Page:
The raspberry (Rubus idaeus) is a fruit-bearing shrub that spontaneously grows in countries which have a moderate climate. This shrub has a bushy aspect, with creeping sprouts and straight stems, which are bended towards their tips. This plant has started being grown due to its fruits which have a specific aroma. Its fruits are used in the food, pharmaceutical and cosmetic industries. The popularity of this fruit is supported by its complex content. These have: organic acids, sugar, fragarine, vitamins (A, C, E, B1, B2, B5, B6), carotene, cyanine, salicylic acid, copper, calcium, iron, iodine, potassium, magnesium and phosphorus.
Growth and fruition requirements
This shrub has a side-developed root system, which can grow in the soil to a 30-40-cm depth. It grows sprouts on the roots, from where other plants can grow. The young branches are vertical, or easily inclined towards the tip. The fruit bearing sprouts will grow on these branches. The leaves have a long petiole, are placed on both sides of the branches and their shape is oval-lanceolate. The flowers are hermaphrodites, placed on the side ramifications which grew on the one-year-old branches. The raspberry is an aggregate fruit, of a red or yellow color, which can be easily detached from its receptacle once it has reached maturity.
Climate and soil requirements
The raspberry has high light requirements. If it is exposed to good light conditions, it produces quality fruits, it grows fruit-bearing buds on the entire stem and it strengthens the shrub when it comes to frost. From a temperature point of view, the raspberry has medium requirements. If the wood has reached its full maturity, the shrub can withstand temperatures as low as -20 degrees Celsius. The best results can be obtained in areas where the rain measures a minimum of 700 mm per year. Besides the soil humidity, the raspberry also needs a high atmospheric humidity. If these conditions are not fulfilled, the shrub will have a small and flavorless production. The soil must be rich in humus, permeable, well aired. The soil’s pH must range from 5.6 to 6.5.
Preparing the soil
The raspberry is demanding when it comes to the predecessor crop. The best results can be obtained after grains, corn, cabbage, blackcurrant, gooseberry, etc. This must not be planted after potatoes, tomatoes, eggplants, due to the common diseases (verticillium wilt). All spontaneous raspberries which grew around these parcels must be taken out.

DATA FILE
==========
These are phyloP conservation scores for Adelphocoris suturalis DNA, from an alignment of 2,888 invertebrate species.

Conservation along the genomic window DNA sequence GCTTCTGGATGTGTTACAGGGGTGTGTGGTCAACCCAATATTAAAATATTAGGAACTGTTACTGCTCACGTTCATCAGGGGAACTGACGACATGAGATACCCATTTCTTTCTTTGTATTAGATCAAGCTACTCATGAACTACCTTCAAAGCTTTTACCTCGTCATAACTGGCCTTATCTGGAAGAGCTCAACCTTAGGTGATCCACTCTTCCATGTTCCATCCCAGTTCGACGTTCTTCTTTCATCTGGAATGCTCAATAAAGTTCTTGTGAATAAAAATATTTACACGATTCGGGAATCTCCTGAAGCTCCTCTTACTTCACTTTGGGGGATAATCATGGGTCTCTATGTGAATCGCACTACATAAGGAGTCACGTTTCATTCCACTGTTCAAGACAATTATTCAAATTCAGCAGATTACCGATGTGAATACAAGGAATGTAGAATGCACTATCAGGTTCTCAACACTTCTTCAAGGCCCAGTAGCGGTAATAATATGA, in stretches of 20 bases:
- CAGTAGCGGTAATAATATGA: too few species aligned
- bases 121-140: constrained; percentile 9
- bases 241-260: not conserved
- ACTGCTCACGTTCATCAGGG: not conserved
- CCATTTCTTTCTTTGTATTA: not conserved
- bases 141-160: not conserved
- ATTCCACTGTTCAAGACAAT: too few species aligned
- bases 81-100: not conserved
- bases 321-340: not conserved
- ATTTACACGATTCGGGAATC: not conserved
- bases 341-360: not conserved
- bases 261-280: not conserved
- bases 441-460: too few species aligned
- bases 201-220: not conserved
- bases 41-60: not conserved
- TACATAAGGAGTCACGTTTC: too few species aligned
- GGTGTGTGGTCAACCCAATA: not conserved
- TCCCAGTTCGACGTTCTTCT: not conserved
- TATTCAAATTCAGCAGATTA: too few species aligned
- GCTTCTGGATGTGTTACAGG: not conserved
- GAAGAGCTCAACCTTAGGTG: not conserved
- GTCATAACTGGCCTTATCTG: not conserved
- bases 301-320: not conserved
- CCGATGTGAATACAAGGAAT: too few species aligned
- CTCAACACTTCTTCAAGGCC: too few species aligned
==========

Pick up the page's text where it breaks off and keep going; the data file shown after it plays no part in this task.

The soil must be prepared since autumn. After the previous crop has been harvested, all the vegetal residues from the parcel must be gathered and taken out. Leave the soil untouched for 1-2 weeks to allow the weeds to grow, and then herbicide it using Roundup Classic, Roundup Energy. A week after it has had herbicides applied, apply base fertilizers, using 30-40 tons of well decomposed organic compost and 400-500 kg of complex NPK fertilizer. After it has been fertilized, the soil must be earthed up at a 40-50-cm depth. If this is something you cannot carry out, plough the soil at a 30-cm depth, using the hoe, the cultivator, etc.
This step can be done during autumn (between the 20th of September – 15th of October), or during early spring. Due to the climate conditions, in countries with moderate temperatures, planting during autumn is recommended. The main method of starting this crop is by using the buds which grew on roots. These will have to be purchased from certified nurseries, or from authorized research stations. Before planting, the roots must be mended. The wounded roots must be taken out, the root system must be cut at a 15-cm length. The raspberry’s roots get easily dehydrated. This is why, after mending the roots, these must be placed inside a water bowl for 10 hours. To favor the roots integration in the soil, these must be taken out of the water bowl and placed into a mixture of yellow soil, cattle organic compost and water.
After the planting material has been prepared, the holes must be dug. This needs to be done 2-3 days prior to planting, the holes must have the following dimensions: 40 x 40 x 40 cm. For a precise planting, the parcel can be marked. By doing so, the future rows are marked and so are the spots of the future plants. The following planting scheme is recommended: 1.5-2-m distance between the rows and 50-80-cm distance between the plants on each row. The correct planting depth is 30-cm.